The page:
I read amongst the sad details of the unexpected death of Peaches Geldof this week that she’d said previously of her mother Paula Yates death from heroin in 2000, ‘… I just blocked it out. I went to school the next day because my father’s mentality was ‘keep calm and carry on’.’
And there it was again. Those five little words that appear to be so comforting and universal and although the essence of this suggestion is offered with love when heartbreaking things happen, it seems to be more about the fact we don’t know the first thing about dealing with grief.
I certainly don’t mean to point out that Sir Bob Geldof was lax in his parenting during this awful time where he’d have been dealing with his own grief but having to be the patriarch of a family that now had four young girls all mourning the loss of their mother. I cannot begin to imagine how he would manage much else than a practical to do list and as he may have suggested, to keep everyone calm so they could carry on.
But I do think we are completely clueless by and large when it comes to supporting ourselves and each other in regards to grief, and what an enormous literal stress that puts on our hearts as we continue our lives thinking we’ve moved through the worst of it?
I even noticed it recently watching the news and seeing how the Chinese families of the victims of the Malaysian Airlines crash were reacting to the lack of information and the shocking circus that was under way. They were utterly hysterical and really loud, clearly in the full throes of the grief process, albeit with the extra angst of not knowing really what happened, my point being is that they weren’t holding back on letting their grief go… and show.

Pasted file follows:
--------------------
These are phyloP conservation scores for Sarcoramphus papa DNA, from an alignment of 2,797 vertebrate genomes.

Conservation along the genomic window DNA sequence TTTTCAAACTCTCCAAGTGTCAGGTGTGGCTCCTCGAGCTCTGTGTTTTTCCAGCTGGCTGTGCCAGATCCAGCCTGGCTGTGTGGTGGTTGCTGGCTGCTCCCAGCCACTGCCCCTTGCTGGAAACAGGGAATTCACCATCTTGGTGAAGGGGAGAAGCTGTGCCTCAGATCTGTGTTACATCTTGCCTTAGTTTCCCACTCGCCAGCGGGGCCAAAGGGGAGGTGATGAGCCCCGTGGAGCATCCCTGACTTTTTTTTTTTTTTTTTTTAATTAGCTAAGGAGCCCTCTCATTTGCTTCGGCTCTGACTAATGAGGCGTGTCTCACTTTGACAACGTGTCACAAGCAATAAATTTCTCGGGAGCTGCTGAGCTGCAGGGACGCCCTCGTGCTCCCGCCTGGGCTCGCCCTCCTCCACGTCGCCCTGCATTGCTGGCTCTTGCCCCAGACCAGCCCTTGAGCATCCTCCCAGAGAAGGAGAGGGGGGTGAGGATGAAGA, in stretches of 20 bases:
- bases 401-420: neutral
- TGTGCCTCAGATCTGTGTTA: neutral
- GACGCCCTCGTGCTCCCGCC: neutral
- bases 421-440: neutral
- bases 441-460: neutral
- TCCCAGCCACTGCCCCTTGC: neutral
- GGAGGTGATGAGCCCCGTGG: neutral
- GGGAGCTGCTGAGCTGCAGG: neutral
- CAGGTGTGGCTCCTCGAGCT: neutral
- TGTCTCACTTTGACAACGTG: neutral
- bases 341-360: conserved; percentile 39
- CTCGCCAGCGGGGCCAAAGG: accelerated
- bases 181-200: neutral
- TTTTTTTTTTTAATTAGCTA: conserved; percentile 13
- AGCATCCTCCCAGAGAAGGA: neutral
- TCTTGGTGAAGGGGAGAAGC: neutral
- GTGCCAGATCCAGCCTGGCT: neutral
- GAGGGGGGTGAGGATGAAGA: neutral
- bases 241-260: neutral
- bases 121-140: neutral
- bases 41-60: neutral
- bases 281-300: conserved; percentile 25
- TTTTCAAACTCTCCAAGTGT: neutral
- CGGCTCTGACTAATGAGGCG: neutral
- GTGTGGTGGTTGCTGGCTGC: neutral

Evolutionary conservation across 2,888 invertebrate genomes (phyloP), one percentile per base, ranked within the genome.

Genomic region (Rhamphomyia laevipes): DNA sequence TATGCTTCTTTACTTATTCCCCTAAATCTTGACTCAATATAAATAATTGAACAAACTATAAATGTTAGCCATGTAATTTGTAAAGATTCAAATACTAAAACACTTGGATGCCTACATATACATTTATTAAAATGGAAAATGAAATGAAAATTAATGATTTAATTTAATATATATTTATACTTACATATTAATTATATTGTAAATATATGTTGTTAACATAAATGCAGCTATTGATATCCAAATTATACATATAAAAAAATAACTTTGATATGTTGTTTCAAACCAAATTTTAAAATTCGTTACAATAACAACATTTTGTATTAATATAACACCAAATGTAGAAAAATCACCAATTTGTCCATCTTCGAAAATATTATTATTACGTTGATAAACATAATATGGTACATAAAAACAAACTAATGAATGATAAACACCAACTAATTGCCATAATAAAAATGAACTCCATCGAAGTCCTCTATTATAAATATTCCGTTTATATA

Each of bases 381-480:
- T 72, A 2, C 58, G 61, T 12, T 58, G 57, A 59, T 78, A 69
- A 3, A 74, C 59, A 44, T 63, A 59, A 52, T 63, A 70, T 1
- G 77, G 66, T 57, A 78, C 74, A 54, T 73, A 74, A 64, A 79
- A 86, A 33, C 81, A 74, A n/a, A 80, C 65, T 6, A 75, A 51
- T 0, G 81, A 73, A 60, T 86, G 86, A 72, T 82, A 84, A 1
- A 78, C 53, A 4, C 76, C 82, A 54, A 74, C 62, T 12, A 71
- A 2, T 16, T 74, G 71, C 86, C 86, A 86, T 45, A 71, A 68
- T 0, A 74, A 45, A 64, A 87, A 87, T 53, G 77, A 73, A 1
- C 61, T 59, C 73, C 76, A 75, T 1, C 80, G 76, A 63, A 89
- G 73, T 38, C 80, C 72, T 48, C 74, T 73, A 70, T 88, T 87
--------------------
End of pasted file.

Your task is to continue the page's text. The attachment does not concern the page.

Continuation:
We see TV footage of non-western communities and families grieving the loss of their loved ones where they literally throw themselves on the ground screaming from the depths of their lungs and you can’t help but feel a pang of shock that has, if we’re honest, a lot to do with the fact that we westerners are programmed to think we have to have this dignified grief. It shocks the system seeing someone so emotionally hysterical outwardly.
One of the most famous mourning images in our western history is that of Jackie Kennedy mourning President Kennedy. We admire her and the family for their composure. But is this really the healthiest way to mourn, or is this the healthiest way to mourn so others feel more calm? So we can supposedly quickly carry on?
Lorraine Webb, the Director at the Adelaide Healing Energy centre believes “With grief we must allow our bodies to do what they’ve got to do. Our body knows what it needs to do. You’ve got to surrender and allow all the processes to move through you.”
Lorraine says it’s important to feel ok to be able to say what you really feel in that moment, if that happens to be ‘It’s not ok with me, this isn’t fair’, then we should say what honours our grief process instead of this western response of ‘it’s ok, I’m getting there.’
We talk about the so-called grief process but how many of us actually allow the natural process of time to take us through all stages of grief such as denial, anger, resentment, guilt, remorse, without limiting it through personal or societal pressure?
Depression is suppression. It signals we chose a stop sign in our grief process with something big that happened in our lives. It’s no wonder we have such high rates of heart disease in our culture when we think it’s best to keep calm and carry on which puts an horrific strain on our hearts.
I’m sorry did I miss the news story about Gwyneth Paltrow murdering someone? What’s with the latest craze of tearing macro-biotic strips of poor Gwynnie?